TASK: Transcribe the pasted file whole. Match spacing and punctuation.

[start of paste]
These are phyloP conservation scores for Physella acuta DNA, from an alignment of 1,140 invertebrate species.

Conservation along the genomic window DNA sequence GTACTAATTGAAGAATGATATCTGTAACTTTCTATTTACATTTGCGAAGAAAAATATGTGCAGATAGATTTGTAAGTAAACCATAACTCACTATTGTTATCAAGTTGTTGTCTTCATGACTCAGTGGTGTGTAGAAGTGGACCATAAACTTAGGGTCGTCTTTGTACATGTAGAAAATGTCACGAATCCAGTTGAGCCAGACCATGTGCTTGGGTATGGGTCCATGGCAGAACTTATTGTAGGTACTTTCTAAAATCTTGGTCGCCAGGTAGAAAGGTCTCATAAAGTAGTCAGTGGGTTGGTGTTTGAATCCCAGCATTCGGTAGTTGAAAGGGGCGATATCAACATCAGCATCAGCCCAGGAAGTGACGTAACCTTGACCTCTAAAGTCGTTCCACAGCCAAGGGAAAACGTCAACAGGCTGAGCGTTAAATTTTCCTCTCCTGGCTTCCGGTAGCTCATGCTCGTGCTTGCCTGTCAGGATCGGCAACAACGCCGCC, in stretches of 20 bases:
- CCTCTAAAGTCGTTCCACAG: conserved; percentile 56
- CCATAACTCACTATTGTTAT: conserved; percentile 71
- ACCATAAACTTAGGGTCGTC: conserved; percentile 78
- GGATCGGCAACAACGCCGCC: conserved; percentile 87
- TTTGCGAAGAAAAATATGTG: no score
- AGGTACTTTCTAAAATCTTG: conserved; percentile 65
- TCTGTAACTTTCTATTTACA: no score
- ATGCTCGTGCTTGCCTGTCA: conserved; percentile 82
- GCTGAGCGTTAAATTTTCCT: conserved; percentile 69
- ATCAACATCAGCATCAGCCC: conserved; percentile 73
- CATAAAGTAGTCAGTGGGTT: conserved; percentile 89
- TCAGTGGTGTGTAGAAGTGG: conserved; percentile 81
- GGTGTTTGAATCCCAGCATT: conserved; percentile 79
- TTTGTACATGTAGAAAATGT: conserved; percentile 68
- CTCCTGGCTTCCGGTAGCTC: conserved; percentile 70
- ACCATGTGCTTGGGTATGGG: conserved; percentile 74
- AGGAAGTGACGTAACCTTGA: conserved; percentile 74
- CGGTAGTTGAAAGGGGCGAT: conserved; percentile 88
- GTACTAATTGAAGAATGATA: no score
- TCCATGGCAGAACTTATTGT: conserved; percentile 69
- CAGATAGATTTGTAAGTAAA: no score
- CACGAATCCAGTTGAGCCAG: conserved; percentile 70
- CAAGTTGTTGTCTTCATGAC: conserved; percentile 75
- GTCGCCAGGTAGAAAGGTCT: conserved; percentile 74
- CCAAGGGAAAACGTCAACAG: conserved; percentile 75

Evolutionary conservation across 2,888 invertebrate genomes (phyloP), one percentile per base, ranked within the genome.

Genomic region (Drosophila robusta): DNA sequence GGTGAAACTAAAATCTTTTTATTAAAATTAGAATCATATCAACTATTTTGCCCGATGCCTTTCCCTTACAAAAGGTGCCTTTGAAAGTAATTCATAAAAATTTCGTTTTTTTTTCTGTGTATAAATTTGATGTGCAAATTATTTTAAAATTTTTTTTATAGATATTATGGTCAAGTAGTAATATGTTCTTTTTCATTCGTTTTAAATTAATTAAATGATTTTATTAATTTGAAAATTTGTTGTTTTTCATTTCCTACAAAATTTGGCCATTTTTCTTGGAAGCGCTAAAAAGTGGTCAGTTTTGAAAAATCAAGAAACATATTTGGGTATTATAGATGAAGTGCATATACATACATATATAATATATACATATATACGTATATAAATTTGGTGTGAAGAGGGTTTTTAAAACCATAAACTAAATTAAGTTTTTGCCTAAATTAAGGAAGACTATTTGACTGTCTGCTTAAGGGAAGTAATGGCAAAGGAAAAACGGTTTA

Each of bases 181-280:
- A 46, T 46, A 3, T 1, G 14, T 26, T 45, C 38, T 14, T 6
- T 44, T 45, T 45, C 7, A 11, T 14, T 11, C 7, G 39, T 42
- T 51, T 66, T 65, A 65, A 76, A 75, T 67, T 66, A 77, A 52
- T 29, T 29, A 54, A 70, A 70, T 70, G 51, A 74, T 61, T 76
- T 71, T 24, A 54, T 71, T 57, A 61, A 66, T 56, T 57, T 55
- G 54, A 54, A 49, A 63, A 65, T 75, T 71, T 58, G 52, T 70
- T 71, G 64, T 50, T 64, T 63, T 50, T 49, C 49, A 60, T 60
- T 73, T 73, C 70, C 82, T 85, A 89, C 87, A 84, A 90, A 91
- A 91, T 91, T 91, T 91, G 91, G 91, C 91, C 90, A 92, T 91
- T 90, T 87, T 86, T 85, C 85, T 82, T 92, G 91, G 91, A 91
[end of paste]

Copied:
These are phyloP conservation scores for Physella acuta DNA, from an alignment of 1,140 invertebrate species.

Conservation along the genomic window DNA sequence GTACTAATTGAAGAATGATATCTGTAACTTTCTATTTACATTTGCGAAGAAAAATATGTGCAGATAGATTTGTAAGTAAACCATAACTCACTATTGTTATCAAGTTGTTGTCTTCATGACTCAGTGGTGTGTAGAAGTGGACCATAAACTTAGGGTCGTCTTTGTACATGTAGAAAATGTCACGAATCCAGTTGAGCCAGACCATGTGCTTGGGTATGGGTCCATGGCAGAACTTATTGTAGGTACTTTCTAAAATCTTGGTCGCCAGGTAGAAAGGTCTCATAAAGTAGTCAGTGGGTTGGTGTTTGAATCCCAGCATTCGGTAGTTGAAAGGGGCGATATCAACATCAGCATCAGCCCAGGAAGTGACGTAACCTTGACCTCTAAAGTCGTTCCACAGCCAAGGGAAAACGTCAACAGGCTGAGCGTTAAATTTTCCTCTCCTGGCTTCCGGTAGCTCATGCTCGTGCTTGCCTGTCAGGATCGGCAACAACGCCGCC, in stretches of 20 bases:
- CCTCTAAAGTCGTTCCACAG: conserved; percentile 56
- CCATAACTCACTATTGTTAT: conserved; percentile 71
- ACCATAAACTTAGGGTCGTC: conserved; percentile 78
- GGATCGGCAACAACGCCGCC: conserved; percentile 87
- TTTGCGAAGAAAAATATGTG: no score
- AGGTACTTTCTAAAATCTTG: conserved; percentile 65
- TCTGTAACTTTCTATTTACA: no score
- ATGCTCGTGCTTGCCTGTCA: conserved; percentile 82
- GCTGAGCGTTAAATTTTCCT: conserved; percentile 69
- ATCAACATCAGCATCAGCCC: conserved; percentile 73
- CATAAAGTAGTCAGTGGGTT: conserved; percentile 89
- TCAGTGGTGTGTAGAAGTGG: conserved; percentile 81
- GGTGTTTGAATCCCAGCATT: conserved; percentile 79
- TTTGTACATGTAGAAAATGT: conserved; percentile 68
- CTCCTGGCTTCCGGTAGCTC: conserved; percentile 70
- ACCATGTGCTTGGGTATGGG: conserved; percentile 74
- AGGAAGTGACGTAACCTTGA: conserved; percentile 74
- CGGTAGTTGAAAGGGGCGAT: conserved; percentile 88
- GTACTAATTGAAGAATGATA: no score
- TCCATGGCAGAACTTATTGT: conserved; percentile 69
- CAGATAGATTTGTAAGTAAA: no score
- CACGAATCCAGTTGAGCCAG: conserved; percentile 70
- CAAGTTGTTGTCTTCATGAC: conserved; percentile 75
- GTCGCCAGGTAGAAAGGTCT: conserved; percentile 74
- CCAAGGGAAAACGTCAACAG: conserved; percentile 75

Evolutionary conservation across 2,888 invertebrate genomes (phyloP), one percentile per base, ranked within the genome.

Genomic region (Drosophila robusta): DNA sequence GGTGAAACTAAAATCTTTTTATTAAAATTAGAATCATATCAACTATTTTGCCCGATGCCTTTCCCTTACAAAAGGTGCCTTTGAAAGTAATTCATAAAAATTTCGTTTTTTTTTCTGTGTATAAATTTGATGTGCAAATTATTTTAAAATTTTTTTTATAGATATTATGGTCAAGTAGTAATATGTTCTTTTTCATTCGTTTTAAATTAATTAAATGATTTTATTAATTTGAAAATTTGTTGTTTTTCATTTCCTACAAAATTTGGCCATTTTTCTTGGAAGCGCTAAAAAGTGGTCAGTTTTGAAAAATCAAGAAACATATTTGGGTATTATAGATGAAGTGCATATACATACATATATAATATATACATATATACGTATATAAATTTGGTGTGAAGAGGGTTTTTAAAACCATAAACTAAATTAAGTTTTTGCCTAAATTAAGGAAGACTATTTGACTGTCTGCTTAAGGGAAGTAATGGCAAAGGAAAAACGGTTTA

Each of bases 181-280:
- A 46, T 46, A 3, T 1, G 14, T 26, T 45, C 38, T 14, T 6
- T 44, T 45, T 45, C 7, A 11, T 14, T 11, C 7, G 39, T 42
- T 51, T 66, T 65, A 65, A 76, A 75, T 67, T 66, A 77, A 52
- T 29, T 29, A 54, A 70, A 70, T 70, G 51, A 74, T 61, T 76
- T 71, T 24, A 54, T 71, T 57, A 61, A 66, T 56, T 57, T 55
- G 54, A 54, A 49, A 63, A 65, T 75, T 71, T 58, G 52, T 70
- T 71, G 64, T 50, T 64, T 63, T 50, T 49, C 49, A 60, T 60
- T 73, T 73, C 70, C 82, T 85, A 89, C 87, A 84, A 90, A 91
- A 91, T 91, T 91, T 91, G 91, G 91, C 91, C 90, A 92, T 91
- T 90, T 87, T 86, T 85, C 85, T 82, T 92, G 91, G 91, A 91